• Can export from multiple tables using a Join Statement.
  • Uses one of the “Loader” slots.
  • NOSPOOL mode improves performance as the export begins immediately, and the table is read in one pass, and exported while data blocks are being read into memory buffers.
  • The EXPORT operators means you are using the FastExport job but with TPT.
  • If the No Spool option is set, the SELECT statement cannot have ORDER BY, HAVING, WITH, Joins, SUM, or use the Teradata SQL Keywords DATE or USER.


290.Deferred Schema:What is a Deferred Schema?

– When the structure of an incoming data stream may change, it is advised to utilize a technique called deferring a schema using the SCHEMA * syntax.

This defers the schema definition until that phase of the job is ready to execute.

What operators use a Deferred Schema? –

A Deferred Schema is only done with consumer operators such as Load, not with producers such as Export.

It is a good practice to defer the schema when defining consumer operators in case definitions change or a filter alters the stream.

If you are certain that the schema definition will not change (i.e., the consumed data and the loaded data are the same), then an explicit schema definition is OK.



  • The Load Operator is a consumer operator that uses the FastLoad protocol to insert data into an empty Teradata table.
  • Takes advantage of multiple sessions and multiple instances.
  • Uses one of the ”loader slots”.
  • Used to initially load an empty Teradata table at the block level.
  • Can also load to a staging table.Has two error tables, supports check pointing and data may be loaded from multiple separate batches.
  • All SQL or DDL commands must be hard-coded into the SQL statements and are submitted to TPT as part of the APPLY clause.
  • The Load operator is the new FastLoad.
  • The same rules that were in FastLoad still apply to the TPT load operator.
  • You use TPT load to load to an empty Teradata table.
  • The table must be empty, cannot have secondary indexes, referential integrity, triggers, or join indexes.


Data Connectors

A Data Connector Operator can function as a file reader or file writer.

It can act as a file reader to read from flat files or an access module, thus becoming a producer of a data stream.

It can also act as a file writer to flat files or an access module, thus becoming consumer of a data stream.

If the file is being read, you must use TYPE DATCONNECTOR PRODUCER

If the file is being written to, then TYPE DATACONNECTOR CONSUMER

You must also put the filename and the format statements in the script.


Update Operator

  • The Update Operator is a consumer operator that uses the old MultiLoad protocol to perform Inserts, Updates, Deletes and Upserts.
  • Works on up to five tables in a single job.
  • Takes advantage of multiple instances and multiple sessions.
  • Provides the ability to place conditional logic in the script for applying changes.
  • Data blocks are written only once.
  • Uses one of the loader slots.
  • The Update Operator acts just like the old MultiLoad utility.
  • This is a block utility.
  • There can be no Unique Secondary Indexes, no triggers, and no referential integrity, or join indexes.
  • When there are large volumes of data maintenance, the Update operator is the choice. Generally, when a table is first loaded on Teradata, the (FastLoad) TPT Load operator is used.
  • After the initial load, the (MultiLoad) TPT Update protocol is used to maintain the table.

294.Teradata V14.10 Extended MultiLoad Protocol (MLOADX)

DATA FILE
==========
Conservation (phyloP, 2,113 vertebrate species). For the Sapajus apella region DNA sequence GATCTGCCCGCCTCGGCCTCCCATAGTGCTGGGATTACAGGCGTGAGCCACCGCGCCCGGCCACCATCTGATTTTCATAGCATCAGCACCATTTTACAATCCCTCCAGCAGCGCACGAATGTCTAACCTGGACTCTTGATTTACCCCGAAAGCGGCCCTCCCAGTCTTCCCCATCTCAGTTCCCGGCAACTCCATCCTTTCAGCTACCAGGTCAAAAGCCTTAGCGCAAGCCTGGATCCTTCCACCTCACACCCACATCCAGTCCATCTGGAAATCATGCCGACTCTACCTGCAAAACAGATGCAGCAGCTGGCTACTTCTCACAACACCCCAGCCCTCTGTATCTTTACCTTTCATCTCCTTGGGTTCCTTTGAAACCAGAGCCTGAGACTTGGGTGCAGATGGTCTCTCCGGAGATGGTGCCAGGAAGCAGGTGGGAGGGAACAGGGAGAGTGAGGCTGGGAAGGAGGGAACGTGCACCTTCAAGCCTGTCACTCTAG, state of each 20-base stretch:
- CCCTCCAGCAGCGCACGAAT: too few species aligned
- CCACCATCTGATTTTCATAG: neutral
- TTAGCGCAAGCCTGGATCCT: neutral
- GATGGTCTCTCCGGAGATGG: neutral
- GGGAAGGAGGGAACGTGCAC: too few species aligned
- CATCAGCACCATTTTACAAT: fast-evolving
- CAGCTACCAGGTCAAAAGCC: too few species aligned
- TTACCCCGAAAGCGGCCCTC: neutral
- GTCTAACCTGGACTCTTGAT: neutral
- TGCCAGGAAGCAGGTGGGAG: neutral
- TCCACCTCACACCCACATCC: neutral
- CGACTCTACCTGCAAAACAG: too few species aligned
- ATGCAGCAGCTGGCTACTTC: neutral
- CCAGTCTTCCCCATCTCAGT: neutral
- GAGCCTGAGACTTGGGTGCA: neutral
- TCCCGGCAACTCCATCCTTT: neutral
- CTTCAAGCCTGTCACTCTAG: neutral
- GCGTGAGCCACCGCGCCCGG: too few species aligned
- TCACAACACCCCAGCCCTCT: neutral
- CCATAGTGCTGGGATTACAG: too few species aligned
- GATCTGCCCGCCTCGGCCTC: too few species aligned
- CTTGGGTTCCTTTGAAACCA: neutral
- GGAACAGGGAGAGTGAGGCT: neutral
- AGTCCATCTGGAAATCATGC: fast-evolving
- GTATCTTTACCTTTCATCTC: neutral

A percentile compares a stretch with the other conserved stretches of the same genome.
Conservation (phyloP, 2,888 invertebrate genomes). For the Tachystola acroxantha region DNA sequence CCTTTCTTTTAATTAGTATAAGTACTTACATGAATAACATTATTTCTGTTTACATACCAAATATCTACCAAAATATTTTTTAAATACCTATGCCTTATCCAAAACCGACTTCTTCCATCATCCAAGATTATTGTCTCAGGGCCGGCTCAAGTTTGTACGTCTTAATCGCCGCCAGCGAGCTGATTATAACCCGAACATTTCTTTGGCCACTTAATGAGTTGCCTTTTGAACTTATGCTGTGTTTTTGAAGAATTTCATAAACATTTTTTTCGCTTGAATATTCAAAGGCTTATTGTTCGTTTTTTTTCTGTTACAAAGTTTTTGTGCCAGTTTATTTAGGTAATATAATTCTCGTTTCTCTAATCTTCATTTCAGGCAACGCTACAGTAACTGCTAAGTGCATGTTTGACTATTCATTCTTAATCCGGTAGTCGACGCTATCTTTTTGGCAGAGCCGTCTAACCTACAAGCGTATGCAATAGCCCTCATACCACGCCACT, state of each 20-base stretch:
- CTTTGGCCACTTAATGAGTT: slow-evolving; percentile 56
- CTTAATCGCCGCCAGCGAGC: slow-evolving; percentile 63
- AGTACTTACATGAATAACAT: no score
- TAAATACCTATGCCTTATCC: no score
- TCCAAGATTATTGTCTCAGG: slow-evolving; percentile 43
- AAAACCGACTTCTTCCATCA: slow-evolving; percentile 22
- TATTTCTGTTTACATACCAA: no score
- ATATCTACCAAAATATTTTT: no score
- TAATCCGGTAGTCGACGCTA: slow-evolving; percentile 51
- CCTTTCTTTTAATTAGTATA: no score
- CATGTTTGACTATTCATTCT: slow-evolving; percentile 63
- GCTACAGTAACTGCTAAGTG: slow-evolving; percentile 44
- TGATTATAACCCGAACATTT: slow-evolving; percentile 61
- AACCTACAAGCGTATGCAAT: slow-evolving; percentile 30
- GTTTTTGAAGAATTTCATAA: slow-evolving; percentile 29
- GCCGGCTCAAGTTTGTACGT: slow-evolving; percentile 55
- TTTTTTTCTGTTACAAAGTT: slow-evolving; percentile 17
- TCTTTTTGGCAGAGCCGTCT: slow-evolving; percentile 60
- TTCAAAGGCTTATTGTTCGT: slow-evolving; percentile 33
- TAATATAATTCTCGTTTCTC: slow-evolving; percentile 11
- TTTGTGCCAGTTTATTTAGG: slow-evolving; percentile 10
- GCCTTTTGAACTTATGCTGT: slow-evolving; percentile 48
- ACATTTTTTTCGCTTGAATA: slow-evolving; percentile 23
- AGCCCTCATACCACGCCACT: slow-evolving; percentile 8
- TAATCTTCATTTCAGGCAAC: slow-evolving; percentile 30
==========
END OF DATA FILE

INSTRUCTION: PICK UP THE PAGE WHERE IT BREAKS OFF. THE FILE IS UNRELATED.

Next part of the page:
• Teradata Parallel Transport (TPT) in Teradata V14.10 can use the new Extended MultiLoad Protocol (MLOADX ) to allow a LOAD script (old MultiLoad) to load to tables with Unique Secondary Indexes, Join Indexes, Triggers, tables with RI, and even Temporal tables.
  • When a V14.10 TPT LOAD job runs, the tables are examined and MLOADX is used if needed.
  • MLOADX works by using a single NoPI staging table for the fields defined in the import record layout plus the matchtag fields.
  • Matchtag fields are used to support the order of MLOADX application.
  • An Array INSERT is used to populate the NoPI staging table in the acquisition phase.
  • Array INSERT requests run in SQL sessions.
  • MERGE-INTO is used to apply data from the staging table to a target table during the application phase.
  • DML is rewritten into MERGE-INTO statement during DML phase.
  • Errors detected during the application phase are logged into MLOAD UV error table.
  • MERGE-INTO handles MultiLoad-style error treatment.
  • MultiLoad DELETE uses the new MERGE-INTO DELETE-only operation which is also available for general SQL users.


Stream Operator

  • The Steam Operator is a consumer operator that uses SQL protocol to perform near real-time updates to 1 or more tables.
  • Uses row-hash locks, allowing concurrent updates on the same table.
  • Just like TPump, the Stream Operator performs Inserts, Updates, Deletes, and Upserts on populated table (or empty tables).
  • Tables can be set or Multiset tables.
  • Just like TPump, the Stream Operator allows users to specify how many updates occur with a pack and rate.
  • Stream does not use a loader slot.
  • The Stream Operator acts just like the old TPump utility.
  • There can be Secondary Indexes, Triggers, Referential Integrity, and Join Indexes.


tbuild –f C:\temp\script1.txt

296.The easiest way to run a TPT script is to use the TBuild utility.

 297.In Teradata, what is the significance of UPSERT command?

UPSERT basically stands for Update Else Insert. This option is available only in Teradata.

 298.Let us say there is a file that consists of 100 records out of which we need to skip the first and the last 20 records. What will the code snippet?

We need to use BTEQ Utility in order to do this task. Skip 20, as well as Repeat 60 will be used in the script.

299.How do you transfer large amount of data in Teradata?

Transferring of large amount of data can be done by using the various Teradata Utilities i.e. BTEQ, FASTLOAD, MULTILOAD, TPUMP and FASTEXPORT.

  • BTEQ (Basic Teradata Query) supports all 4 DMLs: SELECT, INSERT, UPDATE and DELETE.BTEQ also support IMPORT/EXPORT protocols.
  • Fastload, MultiLoad and Tpump transfer the data from Host to Teradata.
  • FastExport is used to export data from Teradata to the Host.